This tree produces fruit characterized by its beautiful golden yellow skin with a faint red blush. When ripe, the medium-sized fruit is very sweet and incredibly fragrant.

The flesh of the fruit is juicy and firm with a yellow hue. The flavor is described as a harmonious mix of a super sweet apricot with a touch of full-bodied acidity from the plum.

A square image of sliced and whole yellow 'Flavorella' plumcots on a blue plate.


When it comes to pollination, it’s recommended to plant this type with a ‘Santa Rosa’ plum, ‘Gold Kist’ apricot, or another plumcot nearby.

‘Flavorella’ requires 500 to 600 chill hours and you can find it at Nature Hills Nursery.

Flavor King

The Flavor King Pluot® is recognized for its deep red flesh and intense, sweet flavor.

Reaching a mature size of 12 to 20 feet, Flavor King® is perfect for home gardens. Once established, it’s low maintenance and thrives in USDA Zones 5 to 9.

This tree requires about 400 to 500 chilling hours and a pollinator such as ‘Burgundy’ plum, Dapple Dandy, or ‘Methley’ plum.

A close up of Flavor King Pluot fruits growing on the tree.

Flavor King

The fruit matures in mid- to late August and will typically remain firm on the tree for a few weeks, so there is no rush to pick them.

Find Flavor King® at Fast Growing Trees.

Geo Pride

The ‘Geo Pride’ tree reaches a height of 12 to 15 feet and is hardy in USDA Zones 6 to 9.

In the spring, it showcases fragrant white blooms, attracting bees and butterflies. Despite its smaller stature, the tree is highly ornamental and can be a focal point in any garden.

The fruit it produces has a smooth golden yellow and reddish-purple mottled skin, complemented by golden yellow flesh. The flavor is a harmonious mix of plum and apricot, and the fruit has a crisp texture.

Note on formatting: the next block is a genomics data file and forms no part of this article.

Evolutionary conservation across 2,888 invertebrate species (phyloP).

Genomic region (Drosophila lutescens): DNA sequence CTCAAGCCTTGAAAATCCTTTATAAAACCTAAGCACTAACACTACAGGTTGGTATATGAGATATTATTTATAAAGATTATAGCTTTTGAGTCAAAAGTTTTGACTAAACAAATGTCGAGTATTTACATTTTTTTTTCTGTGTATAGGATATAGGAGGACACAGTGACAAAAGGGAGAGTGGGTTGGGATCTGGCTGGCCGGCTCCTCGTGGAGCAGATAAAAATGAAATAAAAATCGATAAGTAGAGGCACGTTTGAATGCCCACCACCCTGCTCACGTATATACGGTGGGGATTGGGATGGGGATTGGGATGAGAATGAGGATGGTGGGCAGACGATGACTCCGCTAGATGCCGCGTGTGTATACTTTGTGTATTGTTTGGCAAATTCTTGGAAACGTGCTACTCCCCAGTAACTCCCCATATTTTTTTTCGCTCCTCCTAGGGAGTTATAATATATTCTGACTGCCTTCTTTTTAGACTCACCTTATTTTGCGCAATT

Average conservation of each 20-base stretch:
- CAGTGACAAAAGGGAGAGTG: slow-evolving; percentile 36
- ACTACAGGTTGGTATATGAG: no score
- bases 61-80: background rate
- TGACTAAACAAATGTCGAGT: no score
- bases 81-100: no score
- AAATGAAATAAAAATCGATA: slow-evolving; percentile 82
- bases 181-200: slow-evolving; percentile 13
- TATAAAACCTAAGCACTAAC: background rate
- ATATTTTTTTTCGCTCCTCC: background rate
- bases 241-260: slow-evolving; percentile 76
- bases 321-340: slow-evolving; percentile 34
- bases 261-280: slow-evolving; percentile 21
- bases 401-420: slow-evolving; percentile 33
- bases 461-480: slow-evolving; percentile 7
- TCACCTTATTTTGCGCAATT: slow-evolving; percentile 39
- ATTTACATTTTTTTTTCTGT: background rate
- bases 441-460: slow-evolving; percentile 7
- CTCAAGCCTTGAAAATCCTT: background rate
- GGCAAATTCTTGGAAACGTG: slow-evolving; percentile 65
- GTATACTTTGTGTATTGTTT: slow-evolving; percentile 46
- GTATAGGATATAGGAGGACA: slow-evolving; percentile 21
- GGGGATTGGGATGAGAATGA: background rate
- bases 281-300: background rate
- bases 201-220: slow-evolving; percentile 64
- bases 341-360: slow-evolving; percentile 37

The fruit matures in mid-season and is medium-sized.

A close up of whole and sliced in half 'Geo Pride' plumcots growing on the branch pictured on a soft focus background.

‘Geo Pride’

For successful pollination, it’s recommended to plant Geo Pride near other pluots or other compatible pollinators such as Dapple Dandy® or ‘Flavor Supreme.’

This tree requires about 400 chill hours. Plants are available at Nature Hills.


The Splash Pluot® tree produces small to medium-sized yellow to orange colored fruit that boasts super sweet and juicy flesh.

It reaches a height of 15 to 25 feet and is hardy in USDA Zones 5 to 11.

A square image of ripe 'Splash' Pluots growing on the tree.


The tree requires about 400 chill hours and fruits are typically ready to harvest in July. Splash Pluot® plants are available at Nature Hills.

Managing Pests and Disease

Management of pests and disease is critical to growing any plants successfully, but this is especially important when you’re aiming to achieve food production with fruits like the pluot or plumcot.


Plums are a favorite for deer, mice, and rats, usually when they’re ripe, but sometimes even before they’re fully ripe.

And from personal experience, I can tell you that bunnies are known to nibble at the tender trunks of young trees. If you share your garden with wildlife, take this into account and plan ahead.

To deter deer from snacking from low branches, plant your plumcots and pluots in a protected area or consider installing a fence around them.

Pick up fallen fruit from the ground to discourage small rodents like mice and rats from setting up camp in your yard.

And if you’ve spotted bunnies hopping through your grounds, think about adding a cage or wrap to the trunks of young trees.


Insects that target plum trees will also prey on plumcots and pluots. These include aphids, peach tree borers, plum curculios, and scale insects.

Insects can carry disease, so it’s important to stay on top of infestations before they get out of control.


Diseases common to plums will also attack plumcots and pluots. Look out for black knot, brown rot, and silver leaf fungus.

Regular monitoring and early intervention are crucial. It’s essential to maintain good sanitation practices, like cleaning up fallen fruit, to reduce disease risk.

Harvesting and Storage

Plumcots and pluots are typically ready for harvest from mid-June to early July, but some varieties will extend the season into fall.

Check your chosen variety for more information about when to harvest.

A close up horizontal image of a hand from the bottom of the frame holding a freshly harvested pluot with a bite taken out of it.